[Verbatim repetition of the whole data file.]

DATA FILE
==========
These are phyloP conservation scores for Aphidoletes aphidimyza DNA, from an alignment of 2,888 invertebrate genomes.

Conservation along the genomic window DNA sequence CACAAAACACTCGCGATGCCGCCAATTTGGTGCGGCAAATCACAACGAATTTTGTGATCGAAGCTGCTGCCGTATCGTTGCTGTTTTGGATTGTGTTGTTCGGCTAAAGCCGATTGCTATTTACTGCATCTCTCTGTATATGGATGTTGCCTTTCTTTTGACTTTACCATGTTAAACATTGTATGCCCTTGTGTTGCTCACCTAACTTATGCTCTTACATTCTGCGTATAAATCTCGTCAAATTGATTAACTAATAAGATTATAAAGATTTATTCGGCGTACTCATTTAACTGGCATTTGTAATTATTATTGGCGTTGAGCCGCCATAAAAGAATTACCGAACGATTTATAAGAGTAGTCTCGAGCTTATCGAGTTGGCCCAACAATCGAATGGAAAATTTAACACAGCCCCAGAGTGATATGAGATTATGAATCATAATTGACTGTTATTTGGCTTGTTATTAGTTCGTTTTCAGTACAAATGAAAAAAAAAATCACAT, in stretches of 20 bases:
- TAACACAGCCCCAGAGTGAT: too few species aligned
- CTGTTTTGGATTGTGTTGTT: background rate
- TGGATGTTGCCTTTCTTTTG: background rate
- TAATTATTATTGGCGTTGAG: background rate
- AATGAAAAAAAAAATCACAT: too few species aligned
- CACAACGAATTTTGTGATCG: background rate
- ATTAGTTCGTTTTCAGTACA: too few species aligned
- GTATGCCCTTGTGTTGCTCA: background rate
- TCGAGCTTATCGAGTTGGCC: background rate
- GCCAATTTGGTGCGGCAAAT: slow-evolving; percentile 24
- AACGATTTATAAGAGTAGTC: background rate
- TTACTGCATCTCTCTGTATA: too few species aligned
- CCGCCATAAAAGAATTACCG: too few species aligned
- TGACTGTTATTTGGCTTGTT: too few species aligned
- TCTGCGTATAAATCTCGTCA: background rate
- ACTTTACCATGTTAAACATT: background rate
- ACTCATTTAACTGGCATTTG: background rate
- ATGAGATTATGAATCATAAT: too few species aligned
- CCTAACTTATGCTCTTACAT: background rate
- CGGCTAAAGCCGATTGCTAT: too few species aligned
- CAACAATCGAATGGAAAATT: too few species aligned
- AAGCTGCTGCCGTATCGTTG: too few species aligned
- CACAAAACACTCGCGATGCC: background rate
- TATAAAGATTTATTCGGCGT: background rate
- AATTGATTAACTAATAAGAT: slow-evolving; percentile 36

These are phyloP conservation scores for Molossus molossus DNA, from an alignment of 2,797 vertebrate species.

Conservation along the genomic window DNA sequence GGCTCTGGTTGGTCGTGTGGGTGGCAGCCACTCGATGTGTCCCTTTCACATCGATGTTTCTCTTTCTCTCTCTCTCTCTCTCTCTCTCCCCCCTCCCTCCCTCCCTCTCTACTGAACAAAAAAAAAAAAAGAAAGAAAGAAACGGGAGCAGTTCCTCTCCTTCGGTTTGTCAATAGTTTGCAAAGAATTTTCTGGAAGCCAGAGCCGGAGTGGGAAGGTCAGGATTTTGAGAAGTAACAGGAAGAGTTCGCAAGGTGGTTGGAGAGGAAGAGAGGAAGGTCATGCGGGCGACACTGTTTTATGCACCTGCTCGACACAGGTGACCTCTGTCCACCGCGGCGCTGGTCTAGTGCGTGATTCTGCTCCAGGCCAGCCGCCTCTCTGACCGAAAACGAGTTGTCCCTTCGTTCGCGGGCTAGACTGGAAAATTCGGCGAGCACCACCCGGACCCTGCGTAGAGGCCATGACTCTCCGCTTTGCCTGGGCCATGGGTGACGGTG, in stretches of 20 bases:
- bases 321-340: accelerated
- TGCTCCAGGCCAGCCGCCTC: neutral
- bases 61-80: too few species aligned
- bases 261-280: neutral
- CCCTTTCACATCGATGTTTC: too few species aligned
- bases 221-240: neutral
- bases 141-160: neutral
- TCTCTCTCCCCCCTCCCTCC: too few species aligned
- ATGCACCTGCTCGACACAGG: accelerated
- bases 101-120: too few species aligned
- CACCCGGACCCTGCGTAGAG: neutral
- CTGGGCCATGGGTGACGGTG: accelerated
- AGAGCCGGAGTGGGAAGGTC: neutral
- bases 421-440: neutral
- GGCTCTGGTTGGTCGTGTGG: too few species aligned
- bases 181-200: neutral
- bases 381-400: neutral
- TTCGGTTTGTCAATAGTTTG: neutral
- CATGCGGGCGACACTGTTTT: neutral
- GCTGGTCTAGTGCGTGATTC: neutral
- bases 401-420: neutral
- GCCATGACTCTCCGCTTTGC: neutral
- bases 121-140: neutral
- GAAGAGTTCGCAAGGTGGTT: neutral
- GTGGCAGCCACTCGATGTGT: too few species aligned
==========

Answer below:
These are phyloP conservation scores for Aphidoletes aphidimyza DNA, from an alignment of 2,888 invertebrate genomes.

Conservation along the genomic window DNA sequence CACAAAACACTCGCGATGCCGCCAATTTGGTGCGGCAAATCACAACGAATTTTGTGATCGAAGCTGCTGCCGTATCGTTGCTGTTTTGGATTGTGTTGTTCGGCTAAAGCCGATTGCTATTTACTGCATCTCTCTGTATATGGATGTTGCCTTTCTTTTGACTTTACCATGTTAAACATTGTATGCCCTTGTGTTGCTCACCTAACTTATGCTCTTACATTCTGCGTATAAATCTCGTCAAATTGATTAACTAATAAGATTATAAAGATTTATTCGGCGTACTCATTTAACTGGCATTTGTAATTATTATTGGCGTTGAGCCGCCATAAAAGAATTACCGAACGATTTATAAGAGTAGTCTCGAGCTTATCGAGTTGGCCCAACAATCGAATGGAAAATTTAACACAGCCCCAGAGTGATATGAGATTATGAATCATAATTGACTGTTATTTGGCTTGTTATTAGTTCGTTTTCAGTACAAATGAAAAAAAAAATCACAT, in stretches of 20 bases:
- TAACACAGCCCCAGAGTGAT: too few species aligned
- CTGTTTTGGATTGTGTTGTT: background rate
- TGGATGTTGCCTTTCTTTTG: background rate
- TAATTATTATTGGCGTTGAG: background rate
- AATGAAAAAAAAAATCACAT: too few species aligned
- CACAACGAATTTTGTGATCG: background rate
- ATTAGTTCGTTTTCAGTACA: too few species aligned
- GTATGCCCTTGTGTTGCTCA: background rate
- TCGAGCTTATCGAGTTGGCC: background rate
- GCCAATTTGGTGCGGCAAAT: slow-evolving; percentile 24
- AACGATTTATAAGAGTAGTC: background rate
- TTACTGCATCTCTCTGTATA: too few species aligned
- CCGCCATAAAAGAATTACCG: too few species aligned
- TGACTGTTATTTGGCTTGTT: too few species aligned
- TCTGCGTATAAATCTCGTCA: background rate
- ACTTTACCATGTTAAACATT: background rate
- ACTCATTTAACTGGCATTTG: background rate
- ATGAGATTATGAATCATAAT: too few species aligned
- CCTAACTTATGCTCTTACAT: background rate
- CGGCTAAAGCCGATTGCTAT: too few species aligned
- CAACAATCGAATGGAAAATT: too few species aligned
- AAGCTGCTGCCGTATCGTTG: too few species aligned
- CACAAAACACTCGCGATGCC: background rate
- TATAAAGATTTATTCGGCGT: background rate
- AATTGATTAACTAATAAGAT: slow-evolving; percentile 36

These are phyloP conservation scores for Molossus molossus DNA, from an alignment of 2,797 vertebrate species.

Conservation along the genomic window DNA sequence GGCTCTGGTTGGTCGTGTGGGTGGCAGCCACTCGATGTGTCCCTTTCACATCGATGTTTCTCTTTCTCTCTCTCTCTCTCTCTCTCTCCCCCCTCCCTCCCTCCCTCTCTACTGAACAAAAAAAAAAAAAGAAAGAAAGAAACGGGAGCAGTTCCTCTCCTTCGGTTTGTCAATAGTTTGCAAAGAATTTTCTGGAAGCCAGAGCCGGAGTGGGAAGGTCAGGATTTTGAGAAGTAACAGGAAGAGTTCGCAAGGTGGTTGGAGAGGAAGAGAGGAAGGTCATGCGGGCGACACTGTTTTATGCACCTGCTCGACACAGGTGACCTCTGTCCACCGCGGCGCTGGTCTAGTGCGTGATTCTGCTCCAGGCCAGCCGCCTCTCTGACCGAAAACGAGTTGTCCCTTCGTTCGCGGGCTAGACTGGAAAATTCGGCGAGCACCACCCGGACCCTGCGTAGAGGCCATGACTCTCCGCTTTGCCTGGGCCATGGGTGACGGTG, in stretches of 20 bases:
- bases 321-340: accelerated
- TGCTCCAGGCCAGCCGCCTC: neutral
- bases 61-80: too few species aligned
- bases 261-280: neutral
- CCCTTTCACATCGATGTTTC: too few species aligned
- bases 221-240: neutral
- bases 141-160: neutral
- TCTCTCTCCCCCCTCCCTCC: too few species aligned
- ATGCACCTGCTCGACACAGG: accelerated
- bases 101-120: too few species aligned
- CACCCGGACCCTGCGTAGAG: neutral
- CTGGGCCATGGGTGACGGTG: accelerated
- AGAGCCGGAGTGGGAAGGTC: neutral
- bases 421-440: neutral
- GGCTCTGGTTGGTCGTGTGG: too few species aligned
- bases 181-200: neutral
- bases 381-400: neutral
- TTCGGTTTGTCAATAGTTTG: neutral
- CATGCGGGCGACACTGTTTT: neutral
- GCTGGTCTAGTGCGTGATTC: neutral
- bases 401-420: neutral
- GCCATGACTCTCCGCTTTGC: neutral
- bases 121-140: neutral
- GAAGAGTTCGCAAGGTGGTT: neutral
- GTGGCAGCCACTCGATGTGT: too few species aligned